Definition of temptation in English:

temptation

noun

  • 1The desire to do something, especially something wrong or unwise.

    ‘he resisted the temptation to call Celia at the office’
    ‘we almost gave in to temptation’
    • ‘It is far better, therefore, to resist the temptation to make broad ranging policy statements.’
    • ‘I resisted the strong temptation to tell him to go jump off a cliff, and kept quiet.’
    • ‘It was hard to resist the temptation to eat the oranges as fast as we picked them.’
    • ‘Try to resist the temptation of eating the roasted walnuts before you need them!’
    • ‘Unlike certain other New World countries, Chile has so far resisted the temptation to push up its prices.’
    • ‘This division causes man to feel a dual temptation, the desire to rise to God and the downward pull of Satan.’
    • ‘Resist the temptation to buy extended warranties when purchasing electrical equipment.’
    • ‘It sounds basic, but it was important to resist the temptation to overfill the programme.’
    • ‘Lily says she resists the great temptations but the little ones pull her down.’
    • ‘Even teachers with stiff upper lips could not resist their temptation to do a jig.’
    • ‘Members of the public must also recognise that they have a role to play in stamping out graft and must therefore resist all temptations to engage in the scourge.’
    • ‘I'm going to resist the temptation to describe it and instead I'll let my pictures do the talking.’
    • ‘You can then refer back to the list when you feel like a cigarette and it will help you to resist the temptation.’
    • ‘In other words, once we are in heaven with all the saints, all temptations and all desires for sin will be done away with.’
    • ‘They resisted the temptation to strip back the stonework, choosing instead to leave it whitewashed.’
    • ‘So James tells us where we must look for the source of our temptations to do wrong.’
    • ‘He resisted all the temptations embraced by most modern travelers and explorers to carry elaborate equipment, study the area in detail and learn the language.’
    • ‘And no one can resist the temptation to sprint along the sand and leap into the ocean.’
    • ‘I've resisted the temptation to tune into any of Miami's sporting chat shows over the past seven days.’
    • ‘Politicians should resist the temptation to isolate themselves from the people they govern.’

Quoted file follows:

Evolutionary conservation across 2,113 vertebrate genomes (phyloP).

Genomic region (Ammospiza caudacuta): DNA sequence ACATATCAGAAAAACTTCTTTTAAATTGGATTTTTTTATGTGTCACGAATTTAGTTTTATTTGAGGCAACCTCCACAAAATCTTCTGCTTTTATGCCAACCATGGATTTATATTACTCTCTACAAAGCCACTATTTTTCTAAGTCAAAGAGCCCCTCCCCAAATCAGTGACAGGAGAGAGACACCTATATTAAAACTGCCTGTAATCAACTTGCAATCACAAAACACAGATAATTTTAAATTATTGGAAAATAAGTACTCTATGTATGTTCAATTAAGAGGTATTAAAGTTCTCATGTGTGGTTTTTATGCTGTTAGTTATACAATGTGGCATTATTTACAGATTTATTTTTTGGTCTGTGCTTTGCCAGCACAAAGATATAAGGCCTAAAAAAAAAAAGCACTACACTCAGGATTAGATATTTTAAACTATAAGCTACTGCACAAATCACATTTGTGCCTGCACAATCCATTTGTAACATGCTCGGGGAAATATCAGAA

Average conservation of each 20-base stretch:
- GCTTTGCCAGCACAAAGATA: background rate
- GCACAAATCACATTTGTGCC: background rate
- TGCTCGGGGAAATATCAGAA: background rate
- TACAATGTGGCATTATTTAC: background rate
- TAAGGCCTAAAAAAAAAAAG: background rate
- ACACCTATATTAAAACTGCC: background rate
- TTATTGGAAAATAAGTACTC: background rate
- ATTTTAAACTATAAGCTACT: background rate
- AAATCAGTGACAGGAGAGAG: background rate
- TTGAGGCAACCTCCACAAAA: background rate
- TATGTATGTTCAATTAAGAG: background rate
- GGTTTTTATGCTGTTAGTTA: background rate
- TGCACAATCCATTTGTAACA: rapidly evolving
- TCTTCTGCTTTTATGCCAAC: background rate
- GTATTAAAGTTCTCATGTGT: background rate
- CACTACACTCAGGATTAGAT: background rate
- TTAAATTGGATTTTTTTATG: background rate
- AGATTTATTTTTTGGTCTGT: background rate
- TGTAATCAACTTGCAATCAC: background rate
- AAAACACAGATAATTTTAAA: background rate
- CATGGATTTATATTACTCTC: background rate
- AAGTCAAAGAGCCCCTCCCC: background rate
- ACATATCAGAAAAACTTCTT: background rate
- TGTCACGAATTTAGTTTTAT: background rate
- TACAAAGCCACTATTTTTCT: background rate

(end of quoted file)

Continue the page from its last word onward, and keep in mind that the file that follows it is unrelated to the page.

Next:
desire, urge, itch, impulse, inclination
    View synonyms
    1. 1.1 A thing or course of action that attracts or tempts someone.
      ‘the temptations of life in New York’
      • ‘Of course you can give up, if you can resist the temptation of strong flavours.’
      • ‘She resisted the temptation of movies because she wanted to get done with college first.’
      • ‘British politicians think that we are powerless to resist the temptations of convenience food.’
      • ‘So stay close to him, and watch as the devil flees and his temptations become less and less attractive.’
      • ‘The gluttonous greed of the Cookie Monster can never resist the temptation of cookies.’
      • ‘They have given me their solemn pledge, and I hope that they will be able to resist the many temptations around them.’
      • ‘Stripped of our comforts and distractions, we continue to face our strongest temptations.’
      • ‘He resisted the temptations sent before Him and set an example for the entire world to follow.’
      • ‘Our minds are bombarded daily by worldly cares, temptations and allurements that draw us away from Christ and his Word.’
      • ‘And it has become impossible to resist the temptations of the market economy.’
      • ‘Low-carb dieters must resist such temptations as potatoes, rice, bread, pasta and sugar.’
      • ‘I have in the past succumbed to temptation, lured by attractive coloured labels.’
      • ‘From furniture to fashion, the wide array of stalls offer great temptations to those with a discerning taste.’
      • ‘The truth is even sadder: they do not know how to resist the temptation of power.’
      lure, allurement, enticement, seduction, attraction, draw, pull, invitation
      allure, appeal, attraction, attractiveness, fascination
      View synonyms
    2. 1.2 The tempting of Jesus by the Devil (see Matt. 4)

Origin

Middle English: from Old French temptacion, from Latin temptatio(n-), from temptare ‘handle, test, try’.

Pronunciation

temptation

/tem(p)ˈtāSH(ə)n//tɛm(p)ˈteɪʃ(ə)n/